The unexpected death of the "I Fought the Law" singer, had rock music enthusiasts wondering how this talented young artist could meet his end so soon after his career had started.
Bobby Fuller, known as the "Rock'n'Roll King of the Southwest", died on July 18, 1966 at only 23 years old, in very strange circumstances.
His death was officially ruled a suicide, but many people didn't believe that story.
Just months after becoming a top 10 hit, he was found dead in the front seat of his car slumped next to an open container of gasoline. His skin was badly discolored by chemical burns and one finger was pulled so far back the bone appeared to be broken before he died.
The autopsy that followed at L.A. Country Coroner's classified the death as accidental, or suicide caused by asphyxia due to inhalation of gasoline.
Many people question why he would kill himself when he was on the cusp of stardom.
There were many theories about his death including bandmate Jim Reese pointing the finger at Charles Manson. No creditable evidence has come forward to prove it was anything beyond what the coroner had found.
"Who would pour gas on himself in a hot car?" Randy Fuller told the El Paso Times in 1998. “I just think he got in a bad situation that night, met the wrong dude and couldn't get out of it. I'm 99.9% sure that it wasn't an accident or a suicide.”
Almost 50 years later, a new book by Miriam Linna sheds some light into the life and death of the singer. With the help of Bobby Fuller's bandmate and surviving sibling, Randell, she delves deep into the details of his life.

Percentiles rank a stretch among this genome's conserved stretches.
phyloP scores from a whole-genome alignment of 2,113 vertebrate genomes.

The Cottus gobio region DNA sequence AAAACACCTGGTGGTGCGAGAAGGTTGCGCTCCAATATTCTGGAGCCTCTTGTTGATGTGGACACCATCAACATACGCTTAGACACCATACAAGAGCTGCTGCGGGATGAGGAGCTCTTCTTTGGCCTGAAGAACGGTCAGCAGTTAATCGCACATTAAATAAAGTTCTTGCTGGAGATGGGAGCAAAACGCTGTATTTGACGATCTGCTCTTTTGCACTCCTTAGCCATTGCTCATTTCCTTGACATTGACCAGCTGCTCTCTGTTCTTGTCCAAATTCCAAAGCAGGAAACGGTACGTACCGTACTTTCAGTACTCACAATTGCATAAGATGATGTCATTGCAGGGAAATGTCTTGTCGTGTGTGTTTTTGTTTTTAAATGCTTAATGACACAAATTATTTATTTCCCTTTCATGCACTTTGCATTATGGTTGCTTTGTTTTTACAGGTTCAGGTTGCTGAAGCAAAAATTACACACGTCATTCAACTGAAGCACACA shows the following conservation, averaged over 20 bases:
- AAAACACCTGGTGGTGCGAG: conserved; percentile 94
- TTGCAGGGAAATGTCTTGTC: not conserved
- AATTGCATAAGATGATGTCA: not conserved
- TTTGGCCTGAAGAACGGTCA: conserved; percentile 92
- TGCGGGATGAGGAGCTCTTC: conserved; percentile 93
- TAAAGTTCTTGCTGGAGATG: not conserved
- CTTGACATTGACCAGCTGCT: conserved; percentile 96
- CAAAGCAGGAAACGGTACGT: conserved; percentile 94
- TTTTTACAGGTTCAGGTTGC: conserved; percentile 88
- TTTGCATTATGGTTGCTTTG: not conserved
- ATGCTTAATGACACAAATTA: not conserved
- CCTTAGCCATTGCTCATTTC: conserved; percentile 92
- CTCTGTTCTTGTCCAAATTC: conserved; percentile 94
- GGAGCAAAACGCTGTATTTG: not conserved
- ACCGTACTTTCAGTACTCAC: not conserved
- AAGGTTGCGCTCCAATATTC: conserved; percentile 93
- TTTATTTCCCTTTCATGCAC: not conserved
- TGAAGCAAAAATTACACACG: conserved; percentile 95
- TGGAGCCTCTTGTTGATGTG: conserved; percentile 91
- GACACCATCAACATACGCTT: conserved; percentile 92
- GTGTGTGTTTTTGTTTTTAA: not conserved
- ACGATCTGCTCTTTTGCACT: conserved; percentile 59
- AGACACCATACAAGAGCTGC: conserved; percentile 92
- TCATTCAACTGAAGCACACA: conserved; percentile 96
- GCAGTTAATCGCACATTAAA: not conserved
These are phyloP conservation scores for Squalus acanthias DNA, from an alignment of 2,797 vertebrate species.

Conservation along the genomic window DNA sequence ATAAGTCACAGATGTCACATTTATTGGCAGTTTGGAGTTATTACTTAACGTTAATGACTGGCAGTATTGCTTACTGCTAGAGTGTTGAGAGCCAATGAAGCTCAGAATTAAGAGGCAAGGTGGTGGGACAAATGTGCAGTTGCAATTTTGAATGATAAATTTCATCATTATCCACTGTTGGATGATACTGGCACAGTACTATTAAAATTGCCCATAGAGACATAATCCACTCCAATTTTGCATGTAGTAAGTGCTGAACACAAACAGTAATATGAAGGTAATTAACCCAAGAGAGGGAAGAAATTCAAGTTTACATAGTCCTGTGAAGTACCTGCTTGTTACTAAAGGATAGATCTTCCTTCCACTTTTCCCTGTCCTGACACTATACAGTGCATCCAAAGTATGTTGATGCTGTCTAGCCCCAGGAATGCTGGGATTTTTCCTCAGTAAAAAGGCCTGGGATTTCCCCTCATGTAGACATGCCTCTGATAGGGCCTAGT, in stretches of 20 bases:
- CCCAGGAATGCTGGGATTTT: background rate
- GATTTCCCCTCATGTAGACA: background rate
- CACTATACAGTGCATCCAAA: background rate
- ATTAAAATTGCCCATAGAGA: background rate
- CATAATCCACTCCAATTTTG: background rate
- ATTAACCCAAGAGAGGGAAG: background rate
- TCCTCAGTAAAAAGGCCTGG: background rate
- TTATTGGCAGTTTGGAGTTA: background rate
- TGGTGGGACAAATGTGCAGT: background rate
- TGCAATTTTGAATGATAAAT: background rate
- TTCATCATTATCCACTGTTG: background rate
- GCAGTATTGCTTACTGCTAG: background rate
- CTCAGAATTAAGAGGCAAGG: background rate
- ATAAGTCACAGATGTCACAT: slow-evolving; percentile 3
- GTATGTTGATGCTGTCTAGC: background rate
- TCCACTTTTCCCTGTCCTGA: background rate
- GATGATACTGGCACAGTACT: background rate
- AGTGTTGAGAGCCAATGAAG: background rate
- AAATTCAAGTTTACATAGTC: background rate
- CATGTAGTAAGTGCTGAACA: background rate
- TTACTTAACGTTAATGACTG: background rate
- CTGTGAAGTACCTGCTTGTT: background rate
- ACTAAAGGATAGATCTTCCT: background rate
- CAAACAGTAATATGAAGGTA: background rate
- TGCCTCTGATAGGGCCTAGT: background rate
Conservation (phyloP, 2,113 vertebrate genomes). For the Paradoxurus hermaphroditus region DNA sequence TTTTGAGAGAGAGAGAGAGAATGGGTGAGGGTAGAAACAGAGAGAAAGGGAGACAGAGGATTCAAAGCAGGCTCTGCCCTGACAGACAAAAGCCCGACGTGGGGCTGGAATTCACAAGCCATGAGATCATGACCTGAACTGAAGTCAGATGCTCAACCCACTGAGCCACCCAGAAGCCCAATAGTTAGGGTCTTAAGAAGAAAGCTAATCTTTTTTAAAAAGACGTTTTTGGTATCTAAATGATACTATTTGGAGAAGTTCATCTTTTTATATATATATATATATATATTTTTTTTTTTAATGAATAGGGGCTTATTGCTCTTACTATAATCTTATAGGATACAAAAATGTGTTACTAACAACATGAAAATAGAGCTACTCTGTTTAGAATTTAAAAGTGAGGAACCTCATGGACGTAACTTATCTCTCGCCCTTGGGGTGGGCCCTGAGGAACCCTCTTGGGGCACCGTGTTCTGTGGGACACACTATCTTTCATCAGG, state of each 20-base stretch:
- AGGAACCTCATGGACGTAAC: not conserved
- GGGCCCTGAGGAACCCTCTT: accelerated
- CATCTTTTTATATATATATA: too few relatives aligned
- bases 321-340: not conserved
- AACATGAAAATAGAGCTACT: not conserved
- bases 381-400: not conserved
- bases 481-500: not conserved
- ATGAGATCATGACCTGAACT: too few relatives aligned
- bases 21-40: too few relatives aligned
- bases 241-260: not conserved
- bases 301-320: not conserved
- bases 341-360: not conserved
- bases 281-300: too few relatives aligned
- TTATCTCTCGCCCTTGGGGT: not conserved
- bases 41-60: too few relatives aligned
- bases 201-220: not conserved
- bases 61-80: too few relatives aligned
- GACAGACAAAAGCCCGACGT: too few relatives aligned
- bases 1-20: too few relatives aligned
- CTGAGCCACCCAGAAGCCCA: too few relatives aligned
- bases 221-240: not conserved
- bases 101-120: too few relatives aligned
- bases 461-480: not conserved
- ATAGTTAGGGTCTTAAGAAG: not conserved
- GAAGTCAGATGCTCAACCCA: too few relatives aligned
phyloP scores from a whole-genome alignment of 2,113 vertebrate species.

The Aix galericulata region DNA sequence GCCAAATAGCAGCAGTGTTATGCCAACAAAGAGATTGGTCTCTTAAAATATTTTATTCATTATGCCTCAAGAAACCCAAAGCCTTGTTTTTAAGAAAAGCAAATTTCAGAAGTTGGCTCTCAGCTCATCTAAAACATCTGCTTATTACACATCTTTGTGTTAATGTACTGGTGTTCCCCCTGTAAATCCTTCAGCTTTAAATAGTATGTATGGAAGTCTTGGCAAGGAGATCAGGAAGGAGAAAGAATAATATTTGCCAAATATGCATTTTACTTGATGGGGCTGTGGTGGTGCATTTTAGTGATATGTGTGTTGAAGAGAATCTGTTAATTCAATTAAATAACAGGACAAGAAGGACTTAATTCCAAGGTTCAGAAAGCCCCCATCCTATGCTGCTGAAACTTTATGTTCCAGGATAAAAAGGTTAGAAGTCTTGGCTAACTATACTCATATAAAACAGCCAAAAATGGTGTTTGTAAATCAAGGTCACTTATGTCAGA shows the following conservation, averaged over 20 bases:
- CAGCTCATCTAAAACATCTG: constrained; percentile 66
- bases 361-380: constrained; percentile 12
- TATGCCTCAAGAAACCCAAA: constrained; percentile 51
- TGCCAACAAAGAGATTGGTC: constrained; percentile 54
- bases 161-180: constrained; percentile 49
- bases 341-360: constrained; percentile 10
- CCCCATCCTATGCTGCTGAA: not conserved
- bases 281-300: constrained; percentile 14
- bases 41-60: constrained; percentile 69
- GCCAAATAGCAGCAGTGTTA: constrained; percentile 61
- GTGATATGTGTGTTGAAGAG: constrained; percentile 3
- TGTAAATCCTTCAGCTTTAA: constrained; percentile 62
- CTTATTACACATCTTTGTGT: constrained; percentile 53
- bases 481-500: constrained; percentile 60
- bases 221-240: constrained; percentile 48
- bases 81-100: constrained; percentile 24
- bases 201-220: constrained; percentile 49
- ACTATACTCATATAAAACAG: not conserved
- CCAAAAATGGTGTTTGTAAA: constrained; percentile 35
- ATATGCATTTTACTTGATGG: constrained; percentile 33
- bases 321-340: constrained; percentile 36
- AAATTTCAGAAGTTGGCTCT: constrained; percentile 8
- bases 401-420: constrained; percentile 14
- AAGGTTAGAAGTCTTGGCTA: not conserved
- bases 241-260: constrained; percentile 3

After leaving their hometown of El Paso, The Bobby Fuller Four signed with Del-Fi Records in Hollywood in 1965.
“In July 1966, Bobby had had it.” Linna says. “The band was going to break up, he wanted out of their recording contract, he wanted out of the group. He was going to go solo. They were all supposed to meet at [Del-Fi Records head] Bob Keane's, but Bobby didn’t turn up. Because he was dead.”
“It was the ultimate catastrophe.” Linna continues. ”Randell tried dealing with the police force — but all the records have vanished. Why wouldn’t they?’ It was an ‘accident,’ so there was no investigation. The car was never fingerprinted, it was never impounded. After the funeral, Randell drove that car, with the gasoline fumes and body seepage, from Los Angeles back to El Paso. When he went through New Mexico that day, the temperature was 111 degrees.”
While 50 years later his death still remains unexplained, his music lives on. "I Fought the Law" has been covered by classic rockers including Bruce Springsteen, Tom Petty, the Grateful Dead and the Ramones. In 1979 the Clash won their early success in the States with "I Fought the Law" as their first U.S. single.